I don't get the bit about being British - all I said was that it is not possible to infer from "anglais" whether "English" or "British" was meant: so it does not preclude Haddock from being Scots...

BTW, Haddock drinks "whisky" (made in Scotland), not "whiskey" (which is a similar spirit, but made outside Scotland ;-))...

Rastapopoulos, it's interesting that you mention the Belvision series, because there too Haddock's accent has been described as Scottish - although your description of it as "soft Irish" is probably as valid, because it was a bit hard to tell exactly where the American voice actor was locating himself! I think it was the late great Paul "Boris Badenov" Frees who supplied the voice, so sadly we may never know what he intended it to be.
#7 · Posted: 9 Jul 2004 23:15
Is Haddock actually supposed to be English in the Belgian versions of Tintin?
His ancestor in French is not "Sir Francis Haddock" but rather "François Hadoque," which'd definitely make his roots francophone.

There is a French word for "British," of course - "Britannique" - but I agree that a non-British writer would rarely make a distinction between "England," "Great Britain" or "The United Kingdom."
Lord knows we in North America rarely do, much as how Britons tend to say "America" when what they mean is the United States...

I seriously doubt, though, that Hergé intended Haddock to be Scottish (got all that out of his system in The Black Island), or that he put any thought into where in England he might have been from...
Much as I doubt whether he figured Trickler to be from suburban St. Louis, or perhaps rural Nebraska, or maybe a quiet side street in Brooklyn... :)
#8 · Posted: 9 Jul 2004 23:38
Well, I had sort of intended my remarks to be light hearted...
...But I think it is as likely to be Scotland as England: after all, much of The Black Island is set in England, and continental Europe, so I don't think he was getting anything "out of his system".
It may indeed have inspired him...!

Britannique of course means British, but that doesn't mean that anglais applies specifically to the English either (much as it pains me!); it definitely encompasses those who live in all of Britain - Welsh too.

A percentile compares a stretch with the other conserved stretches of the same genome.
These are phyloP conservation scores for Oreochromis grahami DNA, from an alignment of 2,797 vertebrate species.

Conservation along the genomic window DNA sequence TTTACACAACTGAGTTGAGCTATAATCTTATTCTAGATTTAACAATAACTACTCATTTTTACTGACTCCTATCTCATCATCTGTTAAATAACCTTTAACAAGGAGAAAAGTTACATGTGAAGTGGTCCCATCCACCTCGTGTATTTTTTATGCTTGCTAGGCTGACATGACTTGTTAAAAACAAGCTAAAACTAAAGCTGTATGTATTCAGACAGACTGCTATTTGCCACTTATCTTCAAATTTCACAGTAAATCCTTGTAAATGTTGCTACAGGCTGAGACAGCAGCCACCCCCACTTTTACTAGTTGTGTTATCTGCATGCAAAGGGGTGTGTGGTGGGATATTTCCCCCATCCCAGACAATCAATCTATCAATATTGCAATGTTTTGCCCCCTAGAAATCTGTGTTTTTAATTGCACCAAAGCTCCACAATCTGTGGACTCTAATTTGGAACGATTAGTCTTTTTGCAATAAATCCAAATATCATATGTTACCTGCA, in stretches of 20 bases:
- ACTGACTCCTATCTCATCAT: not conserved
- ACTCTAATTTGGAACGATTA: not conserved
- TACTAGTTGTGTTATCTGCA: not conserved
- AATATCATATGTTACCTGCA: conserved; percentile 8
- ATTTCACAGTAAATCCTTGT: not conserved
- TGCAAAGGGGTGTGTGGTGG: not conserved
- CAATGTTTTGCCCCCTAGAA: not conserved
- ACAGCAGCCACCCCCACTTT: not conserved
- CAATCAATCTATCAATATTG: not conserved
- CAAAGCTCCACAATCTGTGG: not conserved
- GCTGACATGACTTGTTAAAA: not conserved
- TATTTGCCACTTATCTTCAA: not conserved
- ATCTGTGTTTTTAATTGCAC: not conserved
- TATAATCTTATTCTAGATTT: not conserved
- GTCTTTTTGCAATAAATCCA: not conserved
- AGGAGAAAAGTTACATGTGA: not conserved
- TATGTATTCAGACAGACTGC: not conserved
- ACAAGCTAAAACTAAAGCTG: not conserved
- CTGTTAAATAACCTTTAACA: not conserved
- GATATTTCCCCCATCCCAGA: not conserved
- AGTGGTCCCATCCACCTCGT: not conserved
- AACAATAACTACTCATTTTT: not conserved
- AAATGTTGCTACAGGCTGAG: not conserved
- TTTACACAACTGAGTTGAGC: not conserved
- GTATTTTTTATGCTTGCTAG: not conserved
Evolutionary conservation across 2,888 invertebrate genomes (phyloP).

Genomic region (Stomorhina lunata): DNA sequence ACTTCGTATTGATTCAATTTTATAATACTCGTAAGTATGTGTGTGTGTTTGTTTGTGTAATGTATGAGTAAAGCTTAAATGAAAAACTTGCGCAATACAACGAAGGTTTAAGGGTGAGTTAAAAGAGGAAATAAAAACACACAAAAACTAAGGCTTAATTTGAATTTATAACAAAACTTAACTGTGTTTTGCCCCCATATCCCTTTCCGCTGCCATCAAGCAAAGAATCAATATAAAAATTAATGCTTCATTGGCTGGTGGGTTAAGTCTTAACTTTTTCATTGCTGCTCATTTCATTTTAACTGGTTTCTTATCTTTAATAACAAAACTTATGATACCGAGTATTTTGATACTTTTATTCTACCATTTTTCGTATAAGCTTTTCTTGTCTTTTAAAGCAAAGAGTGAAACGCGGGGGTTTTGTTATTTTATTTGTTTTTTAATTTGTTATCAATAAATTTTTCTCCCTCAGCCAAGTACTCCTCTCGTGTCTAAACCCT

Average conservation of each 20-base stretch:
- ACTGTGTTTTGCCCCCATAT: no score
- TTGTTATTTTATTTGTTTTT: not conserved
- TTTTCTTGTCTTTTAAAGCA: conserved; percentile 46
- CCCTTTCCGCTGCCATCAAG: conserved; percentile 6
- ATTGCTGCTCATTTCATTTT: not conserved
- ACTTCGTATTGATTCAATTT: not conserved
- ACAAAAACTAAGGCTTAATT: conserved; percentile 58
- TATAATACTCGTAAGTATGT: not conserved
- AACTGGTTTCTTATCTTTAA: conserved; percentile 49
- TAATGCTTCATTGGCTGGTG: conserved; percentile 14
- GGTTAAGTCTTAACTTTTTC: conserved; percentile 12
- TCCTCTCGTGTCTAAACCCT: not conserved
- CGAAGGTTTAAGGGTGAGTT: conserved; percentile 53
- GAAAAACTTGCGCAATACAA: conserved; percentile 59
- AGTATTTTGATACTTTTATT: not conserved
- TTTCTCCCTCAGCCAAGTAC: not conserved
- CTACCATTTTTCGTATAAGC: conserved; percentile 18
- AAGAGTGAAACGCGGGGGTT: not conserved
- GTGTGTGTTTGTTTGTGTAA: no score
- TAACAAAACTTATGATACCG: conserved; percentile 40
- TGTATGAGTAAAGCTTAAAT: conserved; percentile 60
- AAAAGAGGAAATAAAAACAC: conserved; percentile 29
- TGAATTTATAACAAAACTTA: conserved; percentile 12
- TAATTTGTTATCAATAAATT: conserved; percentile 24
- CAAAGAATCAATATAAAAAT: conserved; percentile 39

Of course, we are basing everything on the supposed anecdote of the "sad English/ British fish" - which we know applies to the fish, but nothing actually says he ever wanted the character to be the same.

In fact, as with so many things, that level of detail may have been added in the telling, and it may have been nothing more than a throw-away remark about haddock being the word for the fish in English which sparked it.

As far as I have been able to ascertain, there is nothing in the stories anywhere to suggest that Haddock is any specific nationality or ethnicity.

Like the little African boy who wrote to Hergé to suggest himself to play Tintin, we can each read whatever we like into the character, as until further data is unearthed, we won't be proven wrong!
#9 · Posted: 11 Jul 2004 07:45
Whoa... the first paragraph from my last post came from another one I posted months ago... can anyone explain that? :S
#10 · Posted: 11 Jul 2004 10:42
Well, some months ago you were part of an expedition which brought back a mummy - a mummy with a curse upon it! Acolytes of the temple from which you took the mummy tracked you down, then, using mystic jungle plants and incantations of the black arts, they put you into a deee-ee-e-p hypnotic sleep...!

Fortunately the curse was lifted, and you awoke, with no memory of the intervening months, but aware of the passage of time... That's what has confused you...


I think that admin may have been doing some house-keeping, and have amalgamated one or more old threads...?